Can the protection be removed on positive side,my cell will charge but only reads 1.5-2.0volts
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Thread: Can the protection be removed on positive side,my cell will charge but only reads 1.5-2.0volts

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    Default Can the protection be removed on positive side,my cell will charge but only reads 1.5-2.0volts

    The protection device on my Trustfire went out.Cell will charge but with a voltmeter it will only deliver 1.5-2.0 volts,reads 1.9-2.1 volts but charger will read that it is delivering 4.19-4.2 volts.
    I will get using Zmax V3 screen but only for a second,I'm using thread conductive and I have a copper washer under spring for good ground.

    What are the dangers on non protective cells?Zmax directions say to use an unprotected cell,but it seems everyone uses protected cells.

    Can someone provide a link to removing protection cap?
    Can protection be replaced be replaced?Only 10-15 cycles on a new cell,don't really want to toss it.I can see protection cap,I cut a little of heat-shrink away and there is the protection cap.How or can it be removed?

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    I removed it and it now works but it seems time limit is now removed.Instead of shutting down every 8 seconds it will keep producing vapor.Is there any other shut down in Zmax or just the protection on negative side.A few chips and resisitors must shut down device or battery every so many seconds??
    Cell can get warm,I guess I need to either replace protection cap or toss cell away.
    Any other way to protect Zmax or cell?

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    You probably need to throw the cell away. The problem is that even an "unprotected battery" is a battery that's built from a cell, and removing the protection from a LiIon battery leaves you a raw cell, not a battery--it would still need to be rebuilt with new caps and insulator to be a battery.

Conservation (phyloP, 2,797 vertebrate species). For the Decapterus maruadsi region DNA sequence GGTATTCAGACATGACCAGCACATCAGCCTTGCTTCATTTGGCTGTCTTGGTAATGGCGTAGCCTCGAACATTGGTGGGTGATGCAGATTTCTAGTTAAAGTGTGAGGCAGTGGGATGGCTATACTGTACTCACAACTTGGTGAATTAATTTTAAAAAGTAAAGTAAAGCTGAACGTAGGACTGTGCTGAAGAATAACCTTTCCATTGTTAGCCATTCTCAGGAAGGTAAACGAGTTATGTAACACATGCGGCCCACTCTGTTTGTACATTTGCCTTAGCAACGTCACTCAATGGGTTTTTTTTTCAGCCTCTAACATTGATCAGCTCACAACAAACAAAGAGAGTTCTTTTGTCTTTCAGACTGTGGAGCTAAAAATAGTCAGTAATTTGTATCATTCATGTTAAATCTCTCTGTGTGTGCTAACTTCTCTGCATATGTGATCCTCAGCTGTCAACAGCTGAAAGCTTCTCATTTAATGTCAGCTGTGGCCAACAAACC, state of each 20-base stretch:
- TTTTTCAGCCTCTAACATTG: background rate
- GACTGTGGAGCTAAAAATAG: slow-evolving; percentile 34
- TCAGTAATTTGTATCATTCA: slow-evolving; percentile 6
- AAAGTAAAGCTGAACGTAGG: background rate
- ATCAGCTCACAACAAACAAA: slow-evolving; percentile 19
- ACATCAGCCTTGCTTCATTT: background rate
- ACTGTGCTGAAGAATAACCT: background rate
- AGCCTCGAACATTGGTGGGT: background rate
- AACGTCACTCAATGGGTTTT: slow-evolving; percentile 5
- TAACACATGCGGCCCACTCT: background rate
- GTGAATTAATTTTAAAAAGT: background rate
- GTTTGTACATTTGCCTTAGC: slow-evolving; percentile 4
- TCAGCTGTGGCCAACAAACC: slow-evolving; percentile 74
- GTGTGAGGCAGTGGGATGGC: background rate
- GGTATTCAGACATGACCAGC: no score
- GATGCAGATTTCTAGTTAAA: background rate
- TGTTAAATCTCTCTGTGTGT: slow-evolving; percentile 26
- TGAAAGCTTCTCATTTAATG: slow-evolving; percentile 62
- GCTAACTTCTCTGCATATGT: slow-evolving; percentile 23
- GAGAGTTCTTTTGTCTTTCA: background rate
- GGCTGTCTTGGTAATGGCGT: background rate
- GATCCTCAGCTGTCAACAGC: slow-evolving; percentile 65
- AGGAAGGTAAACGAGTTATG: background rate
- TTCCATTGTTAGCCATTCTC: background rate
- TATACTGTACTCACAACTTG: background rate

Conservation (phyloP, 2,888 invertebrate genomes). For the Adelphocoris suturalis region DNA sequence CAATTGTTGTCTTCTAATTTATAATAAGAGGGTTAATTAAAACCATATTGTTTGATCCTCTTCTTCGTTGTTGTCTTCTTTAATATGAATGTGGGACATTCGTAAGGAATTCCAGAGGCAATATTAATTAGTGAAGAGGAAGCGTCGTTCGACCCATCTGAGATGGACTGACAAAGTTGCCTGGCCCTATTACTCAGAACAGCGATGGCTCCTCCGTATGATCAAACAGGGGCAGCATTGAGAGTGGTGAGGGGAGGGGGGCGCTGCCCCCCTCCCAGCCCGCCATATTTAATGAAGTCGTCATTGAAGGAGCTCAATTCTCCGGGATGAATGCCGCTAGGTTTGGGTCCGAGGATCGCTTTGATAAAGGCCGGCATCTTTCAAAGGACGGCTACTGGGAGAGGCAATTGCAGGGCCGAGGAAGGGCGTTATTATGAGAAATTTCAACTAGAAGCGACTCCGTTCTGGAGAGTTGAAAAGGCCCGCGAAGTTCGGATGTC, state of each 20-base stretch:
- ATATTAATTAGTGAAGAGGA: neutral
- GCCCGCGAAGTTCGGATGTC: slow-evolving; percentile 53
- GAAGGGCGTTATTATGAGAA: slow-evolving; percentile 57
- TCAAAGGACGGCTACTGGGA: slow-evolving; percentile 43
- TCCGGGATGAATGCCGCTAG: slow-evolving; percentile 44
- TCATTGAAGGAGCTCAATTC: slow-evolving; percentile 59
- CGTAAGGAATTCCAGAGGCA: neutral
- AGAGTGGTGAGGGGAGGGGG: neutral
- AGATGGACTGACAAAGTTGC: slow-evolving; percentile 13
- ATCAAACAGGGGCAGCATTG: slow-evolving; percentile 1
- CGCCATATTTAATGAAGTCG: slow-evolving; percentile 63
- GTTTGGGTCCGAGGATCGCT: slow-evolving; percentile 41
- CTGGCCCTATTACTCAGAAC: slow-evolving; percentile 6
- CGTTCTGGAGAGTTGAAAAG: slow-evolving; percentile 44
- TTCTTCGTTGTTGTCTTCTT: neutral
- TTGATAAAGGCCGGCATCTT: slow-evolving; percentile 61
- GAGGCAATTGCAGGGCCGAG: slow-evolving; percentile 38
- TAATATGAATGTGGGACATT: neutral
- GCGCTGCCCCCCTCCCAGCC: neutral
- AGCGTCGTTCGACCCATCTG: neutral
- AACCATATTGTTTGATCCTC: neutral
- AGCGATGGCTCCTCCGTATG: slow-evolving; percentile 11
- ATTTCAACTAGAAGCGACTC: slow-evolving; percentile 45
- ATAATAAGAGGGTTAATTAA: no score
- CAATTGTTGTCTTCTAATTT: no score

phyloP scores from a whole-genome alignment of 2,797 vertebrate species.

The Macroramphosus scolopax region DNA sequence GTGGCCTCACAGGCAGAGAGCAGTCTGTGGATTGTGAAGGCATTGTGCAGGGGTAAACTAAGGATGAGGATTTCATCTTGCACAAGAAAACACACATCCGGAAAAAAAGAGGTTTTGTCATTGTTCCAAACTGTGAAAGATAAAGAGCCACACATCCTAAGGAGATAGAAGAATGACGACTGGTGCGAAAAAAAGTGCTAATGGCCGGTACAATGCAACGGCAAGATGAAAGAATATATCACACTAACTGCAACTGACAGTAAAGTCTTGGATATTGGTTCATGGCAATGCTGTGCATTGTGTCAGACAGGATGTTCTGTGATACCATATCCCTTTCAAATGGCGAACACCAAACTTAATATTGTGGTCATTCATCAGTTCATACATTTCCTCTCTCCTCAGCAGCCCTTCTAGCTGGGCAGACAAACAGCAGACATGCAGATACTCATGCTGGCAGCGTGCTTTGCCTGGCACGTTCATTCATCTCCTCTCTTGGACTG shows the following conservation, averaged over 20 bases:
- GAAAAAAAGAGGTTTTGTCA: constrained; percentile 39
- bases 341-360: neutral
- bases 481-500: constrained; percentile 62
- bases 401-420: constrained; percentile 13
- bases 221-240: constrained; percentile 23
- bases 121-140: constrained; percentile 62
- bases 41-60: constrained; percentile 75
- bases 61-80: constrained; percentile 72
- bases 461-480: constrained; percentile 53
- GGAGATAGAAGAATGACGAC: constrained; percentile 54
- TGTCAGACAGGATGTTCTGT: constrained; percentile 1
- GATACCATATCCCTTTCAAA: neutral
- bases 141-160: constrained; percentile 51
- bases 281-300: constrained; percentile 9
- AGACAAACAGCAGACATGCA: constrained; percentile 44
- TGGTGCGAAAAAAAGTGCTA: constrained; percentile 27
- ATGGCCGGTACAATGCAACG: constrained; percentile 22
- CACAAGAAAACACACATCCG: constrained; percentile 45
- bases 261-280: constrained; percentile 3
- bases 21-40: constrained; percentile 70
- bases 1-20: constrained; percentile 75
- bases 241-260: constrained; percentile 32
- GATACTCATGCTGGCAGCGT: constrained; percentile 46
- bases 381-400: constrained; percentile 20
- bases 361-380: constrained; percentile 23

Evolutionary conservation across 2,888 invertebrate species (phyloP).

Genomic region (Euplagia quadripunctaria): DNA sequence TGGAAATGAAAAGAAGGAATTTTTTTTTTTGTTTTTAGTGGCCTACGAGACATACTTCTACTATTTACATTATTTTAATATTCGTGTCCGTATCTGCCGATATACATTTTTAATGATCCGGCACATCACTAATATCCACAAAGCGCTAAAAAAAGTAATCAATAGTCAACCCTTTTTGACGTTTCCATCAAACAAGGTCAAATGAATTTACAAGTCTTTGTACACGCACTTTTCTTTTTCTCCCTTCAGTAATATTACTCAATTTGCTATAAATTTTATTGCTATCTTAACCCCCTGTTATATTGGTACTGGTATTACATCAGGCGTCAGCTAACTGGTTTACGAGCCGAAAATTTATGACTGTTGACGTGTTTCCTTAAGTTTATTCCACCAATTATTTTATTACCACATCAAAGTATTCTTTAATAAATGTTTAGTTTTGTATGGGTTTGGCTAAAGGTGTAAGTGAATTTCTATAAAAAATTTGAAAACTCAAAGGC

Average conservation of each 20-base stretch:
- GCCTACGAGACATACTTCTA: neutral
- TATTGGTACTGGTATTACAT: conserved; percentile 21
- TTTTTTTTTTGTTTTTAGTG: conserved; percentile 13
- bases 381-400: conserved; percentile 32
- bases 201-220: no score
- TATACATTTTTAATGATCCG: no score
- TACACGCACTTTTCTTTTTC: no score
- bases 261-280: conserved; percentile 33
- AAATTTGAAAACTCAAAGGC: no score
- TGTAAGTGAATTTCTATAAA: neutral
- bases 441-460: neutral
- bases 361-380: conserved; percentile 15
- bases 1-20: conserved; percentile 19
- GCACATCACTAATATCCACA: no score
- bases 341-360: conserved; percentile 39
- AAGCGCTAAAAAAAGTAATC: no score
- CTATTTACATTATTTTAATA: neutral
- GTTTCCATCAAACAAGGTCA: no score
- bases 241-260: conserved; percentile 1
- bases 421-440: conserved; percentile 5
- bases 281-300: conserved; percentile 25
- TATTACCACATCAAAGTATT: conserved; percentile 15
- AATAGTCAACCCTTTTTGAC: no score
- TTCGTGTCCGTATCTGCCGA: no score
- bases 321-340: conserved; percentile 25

The Zmax, as a variable voltage/wattage device actually has the over-current, under-current and short-circuit protection built into the device itself, which is why they suggest using unprotected batteries. Read the fourth and fifth paragraphs of this post: Introduction to Batteries: 101 to get a little bit of an idea of the difference between protected and unprotected batteries as they pertain to vaping.

    Now this post, PVs, APVs and Mods: E-Cigs 101, paying attention to the parts about the Electronic APV's.

    It will really help to understand my points in the following paragraph if you're already familiar with the information in the "intro to APVs" post.

    Now, the ECF has decided that it is easier to make a blanket statement that "protected batteries are always safer" than to try to explain when unprotected batteries are actually just as safe (if not safer) than protected ones. For the most part this is true since most people new to vaping already have a lot to absorb. However, the variable voltage and variable wattage devices are becoming more and more standard, and the fact is that protected batteries do not work as well as unprotected batteries in these units because they already have a better version of the same protection schemes built-in. The over-current, under-current and short-circuit protection is a function of being able to regulate and vary the voltage and/or wattage delivered from the battery, so the battery's protection is, at best, unnecessary. On the other hand, unprotected batteries have a higher C rating so the device can deliver more current (whether for lower resistance *omizers or for higher voltage settings) without compromising the battery. The devices are designed to use IMR batteries. Using protected batteries in a variable voltage/wattage device will, at best, limit the functionality of the device to less than its design limits (although most vapers wouldn't notice this). At worst, though, the protection in the battery can "conflict" with the protection in the device and prevent it from working (at least with that battery) or even end up permanently tripping the protection circuitry of the battery (effectively destroying the battery itself, though not likely hurting the device at all).

    I was going to put a paragraph in the APV post about which batteries are best for which types of Mods/APVs, but I decided against it because it would be recommending the use of unprotected batteries in those devices used to protect them and the ECF has a blanket policy against recommending the use of unprotected batteries, ever. So the following should in no way be construed to be a RECOMMENDATION of behaviour on the part of Mom and Pop Vapor Shop--that follows this sentence is purely my personal opinion: